Stolen laptops mean $2M in mega fines
April 24, 2014 in Medical Technology
Serving notice that “covered entities and business associates must understand that mobile device security is their obligation,” the HHS Office for Civil Rights has settled with two organizations for a combined $1,975,220 penalty after their unencrypted computers were stolen.
[See also: Why does healthcare resist encryption? ]
That’s a big number. And that’s because it’s meant to drive home the point that unencrypted laptops and mobile devices pose significant risks to the security of patient information, said Susan McAndrew, OCR’s deputy director of health information privacy.
“Our message to these organizations is simple: Encryption is your best defense against these incidents,” she said.
[See also: OCR: 'Pay attention to details']
The biggest of the two settlements was levied against Concentra Health Services, after OCR opened an investigation following a breach report that an unencrypted laptop was stolen from one of its facilities, the Springfield Missouri Physical Therapy Center.
The probe found that Concentra had previously recognized, in multiple risk analyses, that a lack of encryption on its laptops, desktop computers, medical equipment, tablets and other devices containing electronic protected health information was a critical risk.
Steps were taken to begin encryption, but Concentra’s efforts were “incomplete and inconsistent over time,” according to an HHS press release, leaving patient PHI vulnerable throughout the organization.
In addition, OCR’s investigation found that Concentra had put in place sufficient security management processes to protect that information. As such, Concentra has agreed to pay $1,725,220 to settle potential violations and will “adopt a corrective action plan to evidence their remediation of these findings,” according to HHS.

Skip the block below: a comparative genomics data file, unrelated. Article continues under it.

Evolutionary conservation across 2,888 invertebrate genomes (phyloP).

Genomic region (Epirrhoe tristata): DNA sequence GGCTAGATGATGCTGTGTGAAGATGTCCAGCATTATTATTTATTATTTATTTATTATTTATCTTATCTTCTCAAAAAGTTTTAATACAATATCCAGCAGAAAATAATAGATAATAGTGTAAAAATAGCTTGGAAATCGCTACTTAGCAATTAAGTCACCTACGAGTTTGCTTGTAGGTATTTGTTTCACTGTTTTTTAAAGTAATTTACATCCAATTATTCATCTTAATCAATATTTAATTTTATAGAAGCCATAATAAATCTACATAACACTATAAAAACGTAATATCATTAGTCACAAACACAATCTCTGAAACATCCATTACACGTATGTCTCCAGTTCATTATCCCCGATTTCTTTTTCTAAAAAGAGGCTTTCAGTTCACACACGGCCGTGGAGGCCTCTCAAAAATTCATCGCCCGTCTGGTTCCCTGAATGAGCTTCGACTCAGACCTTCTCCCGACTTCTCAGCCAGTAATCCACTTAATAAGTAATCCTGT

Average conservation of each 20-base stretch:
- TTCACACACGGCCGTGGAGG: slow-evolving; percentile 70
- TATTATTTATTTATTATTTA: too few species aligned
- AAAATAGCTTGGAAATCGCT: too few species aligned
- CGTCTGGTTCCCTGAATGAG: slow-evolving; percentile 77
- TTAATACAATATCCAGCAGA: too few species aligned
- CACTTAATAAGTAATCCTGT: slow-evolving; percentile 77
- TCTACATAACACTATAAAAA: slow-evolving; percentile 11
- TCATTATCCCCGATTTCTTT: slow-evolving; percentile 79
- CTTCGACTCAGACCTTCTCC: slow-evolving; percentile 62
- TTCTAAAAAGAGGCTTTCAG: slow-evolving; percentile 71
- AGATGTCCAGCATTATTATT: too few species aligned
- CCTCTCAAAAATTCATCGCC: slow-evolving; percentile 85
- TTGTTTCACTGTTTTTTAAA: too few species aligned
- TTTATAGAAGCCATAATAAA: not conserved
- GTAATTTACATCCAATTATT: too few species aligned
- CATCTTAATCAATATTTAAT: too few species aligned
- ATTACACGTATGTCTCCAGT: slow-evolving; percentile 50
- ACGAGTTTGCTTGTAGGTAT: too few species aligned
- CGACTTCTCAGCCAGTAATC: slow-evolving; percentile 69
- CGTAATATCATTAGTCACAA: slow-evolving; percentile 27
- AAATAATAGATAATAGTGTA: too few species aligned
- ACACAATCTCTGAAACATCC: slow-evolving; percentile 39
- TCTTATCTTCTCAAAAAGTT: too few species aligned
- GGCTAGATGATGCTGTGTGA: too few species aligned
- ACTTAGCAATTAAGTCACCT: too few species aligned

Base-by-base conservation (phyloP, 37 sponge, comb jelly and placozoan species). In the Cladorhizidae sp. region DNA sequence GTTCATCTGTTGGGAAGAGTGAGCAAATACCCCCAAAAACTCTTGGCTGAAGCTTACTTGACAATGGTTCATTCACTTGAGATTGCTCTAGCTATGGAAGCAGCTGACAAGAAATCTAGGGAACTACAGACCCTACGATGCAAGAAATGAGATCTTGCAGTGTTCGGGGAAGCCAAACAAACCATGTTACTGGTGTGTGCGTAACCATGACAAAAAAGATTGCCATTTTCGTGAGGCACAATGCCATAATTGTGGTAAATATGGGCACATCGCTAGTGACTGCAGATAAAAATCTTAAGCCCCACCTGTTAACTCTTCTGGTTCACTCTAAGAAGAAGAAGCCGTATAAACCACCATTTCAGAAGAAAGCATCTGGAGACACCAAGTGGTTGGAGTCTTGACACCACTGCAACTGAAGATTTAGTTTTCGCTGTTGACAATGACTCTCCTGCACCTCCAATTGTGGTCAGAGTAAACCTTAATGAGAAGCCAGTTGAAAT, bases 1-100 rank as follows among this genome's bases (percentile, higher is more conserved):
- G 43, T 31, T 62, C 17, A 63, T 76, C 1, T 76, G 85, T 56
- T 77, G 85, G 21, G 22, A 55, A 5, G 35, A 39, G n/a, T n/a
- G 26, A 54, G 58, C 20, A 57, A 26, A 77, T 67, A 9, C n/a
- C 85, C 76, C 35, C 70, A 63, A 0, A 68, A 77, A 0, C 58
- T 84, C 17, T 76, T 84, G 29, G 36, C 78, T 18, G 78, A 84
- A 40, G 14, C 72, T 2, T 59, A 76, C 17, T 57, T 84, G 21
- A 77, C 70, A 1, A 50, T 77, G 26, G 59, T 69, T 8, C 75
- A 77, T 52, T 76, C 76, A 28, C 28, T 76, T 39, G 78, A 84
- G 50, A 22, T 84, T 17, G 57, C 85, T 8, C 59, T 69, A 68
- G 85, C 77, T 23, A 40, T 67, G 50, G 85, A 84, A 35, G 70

Meanwhile, OCR received a breach notice in February 2012 from Arkansas-based QCA Health Plan, reporting that an unencrypted laptop with the PHI of 148 individuals was stolen from an employee’s car.
QCA encrypted its devices following discovery of the breach, but OCR’s investigation revealed that QCA failed to comply with multiple requirements of the HIPAA Privacy and Security Rule, beginning from the compliance date of the security rule in April 2005 and ending in June 2012.
To make amends, QCA has agreed to a $250,000 settlement and is required to provide HHS with an updated risk analysis and corresponding risk management plan that includes specific security measures to reduce the risks to and vulnerabilities of its PHI. It is also required to retrain its workforce and document its ongoing compliance efforts.
Speaking earlier this year at HIMSS14, McAndrew made it clear that “compliance and enforcement is really where the action is going to be,” in 2014.
After recounting whopping OCR settlements from the past year, such as WellPoint’s $1.7 million fine for leaving PHI viewable online, and Affinity Health Plan’s $1.2 million fine for failing to properly dispose of a photocopier, she said she expected more big settlement numbers would be in the offing.
But McAndrew had little sympathy for HIPAA transgressors. “This is just common IT stuff,” she said, adding that stiff penalties could be avoided by simply “(paying) attention to details.”
To help other health organizations avoid these fines, OCR has set up six educational programs for providers on compliance with various aspects of the HIPAA Privacy and Security Rule. Each is available with free continuing medical education credits for physicians and continuing education credits for healthcare professionals. Learn more here.